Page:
In ongoing war with Islamic State, Twitter suspends 2,000 accounts

The Islamic State is well known for its savvy use of social media to spread threats and propaganda. But social media companies in the United States, including Twitter, are fighting back.

This screen grab made Monday, Jan. 12, 2015, shows the front page of the US Central Command Twitter account after is was hacked. The Twitter site was taken over Monday by hackers claiming to be working on behalf of Islamic State militants. American and coalition fighters are launching airstrikes against IS in Iraq and Syria. The site was filled with threats that said, "American soldiers, we are coming, watch your back." Other postings appeared to list names and phone numbers of military personnel as well as PowerPoint slides and maps.

Twitter has launched its own war against the Islamic State (IS).

A brutal organization that has succeeded in conquering large swaths of territory in Iraq and Syria, IS is also well known for its savvy use of social media to spread threats and propaganda. But social media companies in the United States are fighting back.

Over the past several days, Twitter has suspended about 2,000 IS-affiliated accounts.

"Twitter has been doing a whole lot over the past week. They've slammed them pretty hard, including the official media distribution guys," J.M. Berger, a terrorism analyst who monitors IS online messaging, told ABC News.

As part of the private-sector effort to combat IS, Google Ideas commissioned a study by Mr. Berger and others in which they created a system to track pro-IS messages on social media. The group recently reported its findings to the House Foreign Affairs Committee, and a full report will be published by the Brookings Institution's Project on US Relations With the Islamic World early this month.

According to Berger, 13 of the 16 major IS distribution accounts were removed from Twitter this week. Since IS began using social media to target Western audiences last summer, tens of thousands of IS-affiliated accounts have been suspended, analysts estimate.

YouTube and Facebook have also expanded preexisting processes to identify and remove terrorist content. But while Facebook has succeeded in making it nearly impossible for IS supporters to maintain fan pages or online groups, YouTube has struggled to keep up with the volume of IS-related videos. About 300 hours of video material is uploaded to YouTube every minute, Verity Harding, a Google public policy manager, told the Associated Press last month. (Google owns YouTube.)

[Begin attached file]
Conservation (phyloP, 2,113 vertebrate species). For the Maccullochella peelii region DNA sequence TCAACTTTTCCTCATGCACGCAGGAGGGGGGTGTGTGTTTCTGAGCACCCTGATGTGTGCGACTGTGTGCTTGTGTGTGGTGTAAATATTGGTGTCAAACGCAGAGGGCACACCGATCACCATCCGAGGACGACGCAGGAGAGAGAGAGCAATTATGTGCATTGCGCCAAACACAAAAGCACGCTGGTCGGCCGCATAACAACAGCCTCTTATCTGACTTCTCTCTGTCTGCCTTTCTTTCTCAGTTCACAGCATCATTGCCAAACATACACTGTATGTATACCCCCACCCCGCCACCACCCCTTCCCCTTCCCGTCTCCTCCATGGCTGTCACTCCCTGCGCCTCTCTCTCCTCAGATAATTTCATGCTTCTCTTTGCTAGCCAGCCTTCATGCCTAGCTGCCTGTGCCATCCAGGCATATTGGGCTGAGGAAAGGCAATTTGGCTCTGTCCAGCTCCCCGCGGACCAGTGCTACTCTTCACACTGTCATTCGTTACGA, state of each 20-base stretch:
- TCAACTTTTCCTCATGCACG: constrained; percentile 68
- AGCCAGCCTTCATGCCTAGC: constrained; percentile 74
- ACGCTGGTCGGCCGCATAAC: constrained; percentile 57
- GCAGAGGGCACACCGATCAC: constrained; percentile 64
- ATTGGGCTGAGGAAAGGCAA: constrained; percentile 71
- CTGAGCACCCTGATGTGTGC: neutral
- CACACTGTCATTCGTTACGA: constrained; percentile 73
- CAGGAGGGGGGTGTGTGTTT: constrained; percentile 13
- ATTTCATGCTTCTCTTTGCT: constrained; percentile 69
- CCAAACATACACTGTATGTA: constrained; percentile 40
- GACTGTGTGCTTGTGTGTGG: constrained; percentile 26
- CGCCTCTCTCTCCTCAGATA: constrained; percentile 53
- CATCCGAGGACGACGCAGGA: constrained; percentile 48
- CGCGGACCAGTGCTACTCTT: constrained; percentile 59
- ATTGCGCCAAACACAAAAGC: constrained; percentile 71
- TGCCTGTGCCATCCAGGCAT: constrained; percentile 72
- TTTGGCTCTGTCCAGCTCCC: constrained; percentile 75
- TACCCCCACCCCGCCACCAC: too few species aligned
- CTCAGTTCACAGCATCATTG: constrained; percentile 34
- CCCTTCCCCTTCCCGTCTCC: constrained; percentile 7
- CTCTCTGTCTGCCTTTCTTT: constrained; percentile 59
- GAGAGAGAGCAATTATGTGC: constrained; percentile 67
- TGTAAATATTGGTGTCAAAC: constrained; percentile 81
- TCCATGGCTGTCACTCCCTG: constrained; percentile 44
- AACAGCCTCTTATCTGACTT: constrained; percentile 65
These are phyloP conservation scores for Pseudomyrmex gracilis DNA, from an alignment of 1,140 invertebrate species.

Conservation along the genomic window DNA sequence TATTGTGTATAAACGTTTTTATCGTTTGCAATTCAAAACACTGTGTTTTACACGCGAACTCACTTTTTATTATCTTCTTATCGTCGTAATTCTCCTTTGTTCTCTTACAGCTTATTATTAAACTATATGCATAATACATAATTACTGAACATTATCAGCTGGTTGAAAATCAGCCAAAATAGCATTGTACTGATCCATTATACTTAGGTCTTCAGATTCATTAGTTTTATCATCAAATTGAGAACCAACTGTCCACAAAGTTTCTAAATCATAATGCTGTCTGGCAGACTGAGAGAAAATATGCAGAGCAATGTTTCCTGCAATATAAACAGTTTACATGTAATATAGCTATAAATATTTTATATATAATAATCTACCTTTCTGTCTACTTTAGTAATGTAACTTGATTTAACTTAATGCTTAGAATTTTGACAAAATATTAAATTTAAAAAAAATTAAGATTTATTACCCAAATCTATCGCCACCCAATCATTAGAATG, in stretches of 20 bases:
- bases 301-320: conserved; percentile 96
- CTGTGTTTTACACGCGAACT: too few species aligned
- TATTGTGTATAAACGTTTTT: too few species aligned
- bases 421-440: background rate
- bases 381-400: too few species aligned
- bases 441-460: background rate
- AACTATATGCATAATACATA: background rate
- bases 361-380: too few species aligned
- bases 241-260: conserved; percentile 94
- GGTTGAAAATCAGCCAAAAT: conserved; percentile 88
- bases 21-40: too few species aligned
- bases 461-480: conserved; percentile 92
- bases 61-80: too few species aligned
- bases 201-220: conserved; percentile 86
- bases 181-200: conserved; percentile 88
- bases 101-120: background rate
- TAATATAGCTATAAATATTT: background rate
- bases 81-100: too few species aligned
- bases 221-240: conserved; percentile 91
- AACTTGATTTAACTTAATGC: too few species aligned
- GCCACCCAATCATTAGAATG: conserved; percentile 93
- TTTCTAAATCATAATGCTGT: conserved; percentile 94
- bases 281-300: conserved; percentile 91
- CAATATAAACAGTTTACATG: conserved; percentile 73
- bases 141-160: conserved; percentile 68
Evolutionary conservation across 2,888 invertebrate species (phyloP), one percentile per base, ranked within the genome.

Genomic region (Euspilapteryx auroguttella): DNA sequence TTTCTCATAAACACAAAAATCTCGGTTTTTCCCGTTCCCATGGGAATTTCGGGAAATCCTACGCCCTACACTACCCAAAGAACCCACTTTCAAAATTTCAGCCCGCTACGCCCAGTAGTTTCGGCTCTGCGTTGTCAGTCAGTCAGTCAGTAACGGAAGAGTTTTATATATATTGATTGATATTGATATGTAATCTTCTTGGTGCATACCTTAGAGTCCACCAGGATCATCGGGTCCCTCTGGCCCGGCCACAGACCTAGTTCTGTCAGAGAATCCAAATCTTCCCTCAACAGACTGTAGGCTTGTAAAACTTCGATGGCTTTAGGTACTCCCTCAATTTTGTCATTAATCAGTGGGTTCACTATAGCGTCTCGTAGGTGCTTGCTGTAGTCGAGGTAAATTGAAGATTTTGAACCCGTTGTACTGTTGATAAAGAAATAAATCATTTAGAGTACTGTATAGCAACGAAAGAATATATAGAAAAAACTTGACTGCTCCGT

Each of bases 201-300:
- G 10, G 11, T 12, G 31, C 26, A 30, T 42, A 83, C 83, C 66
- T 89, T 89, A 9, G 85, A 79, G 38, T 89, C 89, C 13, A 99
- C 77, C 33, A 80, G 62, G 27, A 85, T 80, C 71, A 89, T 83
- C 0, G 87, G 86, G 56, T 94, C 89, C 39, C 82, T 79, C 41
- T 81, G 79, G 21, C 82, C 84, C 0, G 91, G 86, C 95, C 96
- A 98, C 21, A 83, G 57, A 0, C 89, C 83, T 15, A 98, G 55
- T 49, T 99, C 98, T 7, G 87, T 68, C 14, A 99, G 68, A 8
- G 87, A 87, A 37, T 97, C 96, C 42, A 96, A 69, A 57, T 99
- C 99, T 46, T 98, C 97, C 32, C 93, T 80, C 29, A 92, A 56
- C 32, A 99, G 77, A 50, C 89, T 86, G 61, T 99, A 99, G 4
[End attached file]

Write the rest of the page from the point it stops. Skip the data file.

Often the job of removing offending IS videos is like a game of whack-a-mole, with new content popping up faster than it can be removed.

Twitter has been taking a proactive approach and suspending IS-affiliated accounts before they post offending material.  

“It has never happened before that Twitter suspends randomly and without graphic photos or attack on individual or threat,” reporter Elijah Magnier told the Daily Dot, which covers Internet issues. “Some accounts were suspended 3-7 times within one single day.”

The efforts are taking place without the encouragement of the US government, which would sometimes prefer that IS-affiliated accounts remain active for intelligence-gathering purposes, according to ABC News, which cited an anonymous source.

Meanwhile, private companies aren’t the only ones stepping up their efforts to squash IS’s cyberpresence. The hacktivist collective Anonymous has recently launched an initiative to track and hack IS-affiliated social media accounts. While Twitter and Facebook have not confirmed whether the hackers alerted them to some of the offending content on their sites, the majority of the material identified by Anonymous has been removed from both sites, CNN reported.

The increased effort to combat IS’s online presence has not gone unnoticed by the group. On Monday, IS representatives called for the death of Twitter employees.  

“Your virtual war on us will cause a real war on you,” read a post on the media-sharing site

The post, which was written in Arabic and addressed to Twitter co-founder Jack Dorsey, featured an image of Mr. Dorsey with crosshairs over his face.

Twitter’s security team is investigating the veracity of the threat.

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